-- Carol Quandary
There is a maximum Social Security benefit. In 2013, for a worker retiring at his or her full retirement age, that benefit is $2,533 per month. You can expect that maximum benefit to increase over time.
There is also a limit to how much Social Security can take from your ex-husband's taxable earnings and how much his benefit can grow. In 2013, the maximum taxable earnings is $113,700. That's well below your husband's income, which suggests his benefits won't increase.
As a divorced spouse, you are eligible for a spousal benefit that's half your ex-husband's retirement benefits. You'll get the benefit if you haven't remarried and if you're at, or over, your full retirement age. However, if you remarry and that marriage ends by death, divorce or annulment, you regain the ability to claim a spousal benefit based on his work record.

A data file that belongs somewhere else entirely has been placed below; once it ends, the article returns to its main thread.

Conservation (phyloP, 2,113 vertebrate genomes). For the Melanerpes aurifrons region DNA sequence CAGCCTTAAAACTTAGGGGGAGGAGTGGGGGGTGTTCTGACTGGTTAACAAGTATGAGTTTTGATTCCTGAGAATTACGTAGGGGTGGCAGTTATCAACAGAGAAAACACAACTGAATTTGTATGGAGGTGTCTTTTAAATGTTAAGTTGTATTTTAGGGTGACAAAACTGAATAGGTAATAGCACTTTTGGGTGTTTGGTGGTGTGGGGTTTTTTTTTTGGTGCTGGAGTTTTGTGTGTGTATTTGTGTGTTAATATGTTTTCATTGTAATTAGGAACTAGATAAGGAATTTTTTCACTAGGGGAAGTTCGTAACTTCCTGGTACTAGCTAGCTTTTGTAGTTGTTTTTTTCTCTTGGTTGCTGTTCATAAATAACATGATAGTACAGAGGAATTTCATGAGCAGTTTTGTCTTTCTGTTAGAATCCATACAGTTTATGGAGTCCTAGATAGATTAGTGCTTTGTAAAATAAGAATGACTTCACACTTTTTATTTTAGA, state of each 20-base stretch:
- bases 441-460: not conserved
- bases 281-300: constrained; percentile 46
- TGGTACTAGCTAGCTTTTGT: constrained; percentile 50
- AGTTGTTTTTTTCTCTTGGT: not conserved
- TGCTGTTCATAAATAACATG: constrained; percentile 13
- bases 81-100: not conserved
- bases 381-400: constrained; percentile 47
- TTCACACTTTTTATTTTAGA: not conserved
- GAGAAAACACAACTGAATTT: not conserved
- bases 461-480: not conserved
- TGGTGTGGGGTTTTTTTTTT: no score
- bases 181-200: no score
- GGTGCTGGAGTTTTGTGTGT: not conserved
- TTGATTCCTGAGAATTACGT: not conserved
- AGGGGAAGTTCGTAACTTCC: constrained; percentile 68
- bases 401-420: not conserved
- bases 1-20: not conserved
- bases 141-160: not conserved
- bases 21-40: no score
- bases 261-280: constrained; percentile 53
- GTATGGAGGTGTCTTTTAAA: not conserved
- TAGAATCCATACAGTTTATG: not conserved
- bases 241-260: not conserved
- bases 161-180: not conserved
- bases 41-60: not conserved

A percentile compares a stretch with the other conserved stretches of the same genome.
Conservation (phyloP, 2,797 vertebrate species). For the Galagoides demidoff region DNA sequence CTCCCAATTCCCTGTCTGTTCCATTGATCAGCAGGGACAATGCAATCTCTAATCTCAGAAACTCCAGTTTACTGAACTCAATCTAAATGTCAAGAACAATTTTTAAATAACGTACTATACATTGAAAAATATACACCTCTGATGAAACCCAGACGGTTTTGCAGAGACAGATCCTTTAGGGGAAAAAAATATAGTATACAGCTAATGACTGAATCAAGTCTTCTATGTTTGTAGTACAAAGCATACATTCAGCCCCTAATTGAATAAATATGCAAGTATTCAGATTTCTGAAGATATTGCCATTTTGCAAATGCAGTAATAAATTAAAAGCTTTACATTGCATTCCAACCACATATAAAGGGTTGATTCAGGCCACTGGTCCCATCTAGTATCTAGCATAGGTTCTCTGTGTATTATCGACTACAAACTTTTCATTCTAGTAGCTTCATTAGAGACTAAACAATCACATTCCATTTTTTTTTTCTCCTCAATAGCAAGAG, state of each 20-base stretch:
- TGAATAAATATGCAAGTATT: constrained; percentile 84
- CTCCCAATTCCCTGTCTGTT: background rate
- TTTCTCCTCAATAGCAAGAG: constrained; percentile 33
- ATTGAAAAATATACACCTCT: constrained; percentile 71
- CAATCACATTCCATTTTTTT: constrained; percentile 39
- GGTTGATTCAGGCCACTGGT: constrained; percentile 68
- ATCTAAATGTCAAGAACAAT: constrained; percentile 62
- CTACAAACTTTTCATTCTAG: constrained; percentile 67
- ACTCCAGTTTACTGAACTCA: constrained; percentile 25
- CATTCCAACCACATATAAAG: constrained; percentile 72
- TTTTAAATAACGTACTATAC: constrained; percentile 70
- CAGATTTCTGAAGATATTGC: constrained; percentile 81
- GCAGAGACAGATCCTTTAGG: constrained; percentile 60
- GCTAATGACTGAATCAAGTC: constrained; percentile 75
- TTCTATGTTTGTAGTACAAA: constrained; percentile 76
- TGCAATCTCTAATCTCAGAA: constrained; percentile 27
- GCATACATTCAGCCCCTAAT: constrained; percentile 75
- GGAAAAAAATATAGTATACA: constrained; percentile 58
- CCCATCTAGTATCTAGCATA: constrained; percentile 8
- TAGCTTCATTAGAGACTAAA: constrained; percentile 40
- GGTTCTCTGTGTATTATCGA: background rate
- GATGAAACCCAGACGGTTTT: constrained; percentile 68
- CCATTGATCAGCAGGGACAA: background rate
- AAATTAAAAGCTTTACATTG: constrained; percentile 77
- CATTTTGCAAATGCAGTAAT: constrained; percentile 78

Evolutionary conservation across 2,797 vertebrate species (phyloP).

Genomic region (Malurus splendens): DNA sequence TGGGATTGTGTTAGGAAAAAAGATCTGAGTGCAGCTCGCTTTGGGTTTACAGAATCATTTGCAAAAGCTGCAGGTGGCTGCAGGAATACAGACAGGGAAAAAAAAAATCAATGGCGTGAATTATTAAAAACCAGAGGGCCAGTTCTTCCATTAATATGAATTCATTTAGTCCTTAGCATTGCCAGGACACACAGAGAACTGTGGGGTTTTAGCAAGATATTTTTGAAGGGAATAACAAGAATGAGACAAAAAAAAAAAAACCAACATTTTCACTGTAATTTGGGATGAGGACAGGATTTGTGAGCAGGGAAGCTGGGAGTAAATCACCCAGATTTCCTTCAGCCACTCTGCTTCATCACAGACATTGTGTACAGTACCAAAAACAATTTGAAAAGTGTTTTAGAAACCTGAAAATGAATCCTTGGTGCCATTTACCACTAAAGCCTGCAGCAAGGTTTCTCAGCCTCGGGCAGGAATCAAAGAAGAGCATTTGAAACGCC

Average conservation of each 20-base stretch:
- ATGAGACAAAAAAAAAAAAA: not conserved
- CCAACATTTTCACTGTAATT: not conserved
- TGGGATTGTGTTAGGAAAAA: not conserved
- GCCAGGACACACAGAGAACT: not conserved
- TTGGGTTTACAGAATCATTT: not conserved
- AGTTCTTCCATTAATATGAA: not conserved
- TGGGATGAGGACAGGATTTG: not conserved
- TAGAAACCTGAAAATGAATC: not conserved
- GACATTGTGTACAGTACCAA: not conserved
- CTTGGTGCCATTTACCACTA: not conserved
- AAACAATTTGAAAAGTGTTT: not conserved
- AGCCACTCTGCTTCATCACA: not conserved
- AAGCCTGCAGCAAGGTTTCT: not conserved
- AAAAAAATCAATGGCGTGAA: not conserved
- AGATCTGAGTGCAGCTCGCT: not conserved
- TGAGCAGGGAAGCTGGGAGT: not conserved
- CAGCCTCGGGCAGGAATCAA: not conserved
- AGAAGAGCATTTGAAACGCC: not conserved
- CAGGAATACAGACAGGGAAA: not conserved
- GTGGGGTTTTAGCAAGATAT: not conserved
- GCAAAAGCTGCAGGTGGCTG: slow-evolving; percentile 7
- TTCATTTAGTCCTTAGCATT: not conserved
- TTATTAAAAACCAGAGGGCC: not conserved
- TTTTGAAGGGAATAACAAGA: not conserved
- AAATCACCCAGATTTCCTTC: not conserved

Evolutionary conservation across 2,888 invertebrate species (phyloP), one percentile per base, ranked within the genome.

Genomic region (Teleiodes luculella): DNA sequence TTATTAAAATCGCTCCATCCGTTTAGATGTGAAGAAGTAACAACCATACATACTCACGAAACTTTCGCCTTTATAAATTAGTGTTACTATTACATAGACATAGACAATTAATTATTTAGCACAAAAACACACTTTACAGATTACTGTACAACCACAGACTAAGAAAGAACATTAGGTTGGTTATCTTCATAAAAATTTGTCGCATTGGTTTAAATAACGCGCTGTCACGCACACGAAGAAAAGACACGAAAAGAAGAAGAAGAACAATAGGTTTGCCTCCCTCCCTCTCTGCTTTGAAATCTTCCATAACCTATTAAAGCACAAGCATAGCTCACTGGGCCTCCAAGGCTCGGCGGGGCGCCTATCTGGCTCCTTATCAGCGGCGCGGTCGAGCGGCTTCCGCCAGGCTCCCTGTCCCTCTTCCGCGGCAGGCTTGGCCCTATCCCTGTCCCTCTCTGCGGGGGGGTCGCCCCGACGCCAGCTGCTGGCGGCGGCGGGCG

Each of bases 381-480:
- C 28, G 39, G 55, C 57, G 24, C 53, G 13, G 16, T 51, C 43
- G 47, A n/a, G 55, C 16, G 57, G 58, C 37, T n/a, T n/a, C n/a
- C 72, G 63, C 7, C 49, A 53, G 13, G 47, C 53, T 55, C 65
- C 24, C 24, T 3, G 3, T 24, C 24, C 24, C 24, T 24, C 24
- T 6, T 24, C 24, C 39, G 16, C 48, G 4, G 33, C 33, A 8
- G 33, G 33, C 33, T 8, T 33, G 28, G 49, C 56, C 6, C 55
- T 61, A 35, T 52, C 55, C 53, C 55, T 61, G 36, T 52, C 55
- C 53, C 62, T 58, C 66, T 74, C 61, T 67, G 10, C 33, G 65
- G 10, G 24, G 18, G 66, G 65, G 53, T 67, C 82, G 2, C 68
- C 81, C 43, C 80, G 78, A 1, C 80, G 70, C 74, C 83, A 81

He can remarry, and it won't affect the benefits you receive based on his work record.
If you've reached your full retirement age and you are eligible for a spousal benefit as well as your own retirement benefit, you can choose to only receive the divorced spousal benefit now. You can delay the retirement benefits based on your work record. By doing that, you'll earn delayed retirement credits, which may result in a higher benefit received when you file for benefits. Delayed retirement credits are earned up to age 70. Past that age, there's no benefit to delaying filing for benefits based on your work record.
Since your marriage lasted for more than 10 years, you'll receive a survivors benefit if your ex-husband dies. That's true even if you remarry after you turn 60 (50 if disabled).
Get more news, money-saving tips and expert advice by signing up for a free Bankrate newsletter.
Ask the adviser
To ask a question of the Retirement Adviser, go to the "Ask the Experts" page and select "Retirement" as the topic. Read more Retirement Adviser columns and more stories about retirement.